- Eat a balanced diet that is rich in fruits, vegetables, whole grains, lean proteins, and healthy fats.
- Try to get regular physical exercise. While the general guideline is 150 minutes of moderately intense exercise per week, talk to your doctor about what is appropriate for you.
- Aim for a healthy weight. If you are overweight or obese, talk to your doctor about how to lose weight to reduce pressure on your heart.
- Stop smoking. Smoking puts significant strain on your heart, so ask your doctor for help in quitting.
Medication may be prescribed to manage symptoms of ACM. Depending on the medication, these approaches can improve heart function, and control blood pressure.
Common medications for these purposes include the following:[9,12]
- Angiotensin converting enzyme (ACE) inhibitors: These can be used to dilate blood vessels, reduce blood pressure, and enhance heart function.
- Beta blockers: These medications may lower heart rate, decrease blood pressure, and reduce strain on the heart.
- Diuretics: These are used to decrease fluid retention in the body.
- Aldosterone antagonists: These can help to maintain fluid balance and heart function.
In advanced cases of heart failure, devices like implantable cardioverter defibrillators (ICDs) or cardiac resynchronization therapy devices may be implanted to regulate heart rhythms and improve cardiac performance.
In cases of ACM where heart damage is substantial, a heart transplant may be considered. This is considered a last-resort treatment option only after other treatments have proven unsuccessful.
What to Expect if You Have Alcoholic Cardiomyopathy
If you have alcohol cardiomyopathy, you must work closely with healthcare providers. Here’s an overview of what you might expect if you are living with ACM:[1,13-15]
ACM will often include persistent symptoms. These will typically improve greatly with management of the condition, but you’ll need to continue to work with healthcare providers to keep them under control. You may need medication adjustments, and you’ll need to stay on top of lifestyle changes, such as getting regular exercise, to effectively manage symptoms.
The most important part of your treatment is maintaining abstinence from alcohol. This is why treatment for alcoholic cardiomyopathy often begins with treatment for alcohol abuse. Since alcohol addiction is a chronic condition with no cure, you’ll need to continually manage it.
In rehab, you’ll learn relapse prevention techniques, so you’ll be able to deal with triggers that arise. You’ll also build a support system you can turn to when you are tempted to relapse. Though relapse might be part of your journey to sustained sobriety, you’ll know how to deal with it if it does occur, so it doesn’t derail your recovery.
If left untreated, complications associated with ACM may occur, including heart failure, arrhythmias, blood clots, and stroke. The severity of these issues will depend on both how far along ACM has advanced as well as your response to treatment. The risk of all these complications is lowered significantly with effective management.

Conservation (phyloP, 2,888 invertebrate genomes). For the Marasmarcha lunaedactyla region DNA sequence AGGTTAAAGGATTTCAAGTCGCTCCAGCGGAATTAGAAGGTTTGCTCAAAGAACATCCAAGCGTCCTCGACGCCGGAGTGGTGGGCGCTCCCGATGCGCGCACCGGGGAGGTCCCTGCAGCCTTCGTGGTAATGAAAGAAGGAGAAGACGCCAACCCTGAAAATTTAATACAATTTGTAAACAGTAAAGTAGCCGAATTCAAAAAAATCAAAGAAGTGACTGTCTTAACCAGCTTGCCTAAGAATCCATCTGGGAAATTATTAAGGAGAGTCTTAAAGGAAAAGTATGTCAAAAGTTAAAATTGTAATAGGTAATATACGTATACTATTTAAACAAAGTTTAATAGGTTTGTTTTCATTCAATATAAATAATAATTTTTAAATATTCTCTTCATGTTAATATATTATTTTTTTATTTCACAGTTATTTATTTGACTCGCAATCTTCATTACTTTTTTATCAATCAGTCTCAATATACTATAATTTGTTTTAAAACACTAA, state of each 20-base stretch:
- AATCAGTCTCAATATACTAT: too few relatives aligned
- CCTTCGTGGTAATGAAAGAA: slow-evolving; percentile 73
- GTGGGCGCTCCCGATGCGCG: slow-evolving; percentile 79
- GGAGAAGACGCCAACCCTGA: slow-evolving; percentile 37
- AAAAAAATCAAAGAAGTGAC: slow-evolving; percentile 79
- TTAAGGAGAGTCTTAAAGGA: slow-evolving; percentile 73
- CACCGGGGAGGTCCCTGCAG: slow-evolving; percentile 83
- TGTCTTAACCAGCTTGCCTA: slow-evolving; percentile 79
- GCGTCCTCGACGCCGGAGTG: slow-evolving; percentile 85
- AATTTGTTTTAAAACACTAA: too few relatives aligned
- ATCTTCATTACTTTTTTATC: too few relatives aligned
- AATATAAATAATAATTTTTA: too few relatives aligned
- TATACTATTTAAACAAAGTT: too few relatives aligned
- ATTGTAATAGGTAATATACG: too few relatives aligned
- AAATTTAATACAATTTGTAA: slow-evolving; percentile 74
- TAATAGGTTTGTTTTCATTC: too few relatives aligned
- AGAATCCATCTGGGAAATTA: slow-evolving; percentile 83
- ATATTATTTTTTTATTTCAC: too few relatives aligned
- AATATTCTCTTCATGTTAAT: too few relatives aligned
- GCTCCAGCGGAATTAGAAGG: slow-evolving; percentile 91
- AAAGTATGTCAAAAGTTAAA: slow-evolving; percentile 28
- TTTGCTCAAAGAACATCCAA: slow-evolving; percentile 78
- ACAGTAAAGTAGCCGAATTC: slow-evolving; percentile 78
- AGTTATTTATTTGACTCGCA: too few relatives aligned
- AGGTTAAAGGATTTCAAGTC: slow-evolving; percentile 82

Long-Term Outlook for ACM
Individuals living with alcoholic cardiomyopathy face an unpredictable long-term outlook. However, with early diagnosis, supervised alcohol withdrawal, appropriate medical management, and lifestyle modifications, the condition can stabilize. This means improved heart function and a better overall quality of life.
If you’ve been abusing alcohol heavily or for a long time, do not attempt to stop drinking suddenly on your own. This can be dangerous. You need professional assistance to withdraw from alcohol safely.
The journey to managing ACM begins with comprehensive treatment for alcohol use disorder. In a tailored treatment program, you can safely stop drinking and learn to live without alcohol abuse. You’ll build skills that enable you to cope with triggers, and you’ll address underlying issues that led you to abuse alcohol.
While relapse is often part of the process of recovering from AUD, you’ll learn how to cope with relapse, so it doesn’t derail your recovery. With the right help, you can achieve lasting recovery.
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- Histopathologic features of alcoholic cardiomyopathy compared with idiopathic dilated cardiomyopathy Li X, Nie Y, Lian H, Hu S., Medicine. 2018;97(39):e12259.
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- Alcoholic cardiomyopathy Maisch, B., Herz. 2016; 41(6): 484–493. Published online 2016 Aug 31
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- Exercise and heart failure: an update Cattadori G, Segurini C, Picozzi A, Padeletti L, Anzà C., ESC Heart Failure. 2017;5(2):222-232
- Angiotensin-converting enzyme inhibitors improve coronary flow reserve in dilated cardiomyopathy by a bradykinin-mediated, nitric oxide-dependent mechanism Nikolaidis LA, Doverspike A, Huerbin R, Hentosz T, Shannon RP., Circulation. 2002;105(23):2785-2790.
- Alcohol intake in patients with cardiomyopathy and heart failure: Consensus and controversy Andersson C, Schou M, Gustafsson F, Torp-Pedersen C., Circulation: Heart Failure. 2022;15(8)
- Moderate excess alcohol consumption and adverse cardiac remodelling in dilated cardiomyopathy Tayal U, Gregson J, Buchan R, et al., Heart. 2021;108(8):619-625.
- New treatment strategies for alcohol-induced heart damage Fernández-Solà J, Planavila Porta A., International Journal of Molecular Sciences. 2016;17(10):1651.
- Management of alcohol withdrawal in the emergency department: Current perspectives Wolf C, Curry A, Nacht J, Simpson SA., Open Access Emergency Medicine. 2020;Volume 12:53-65.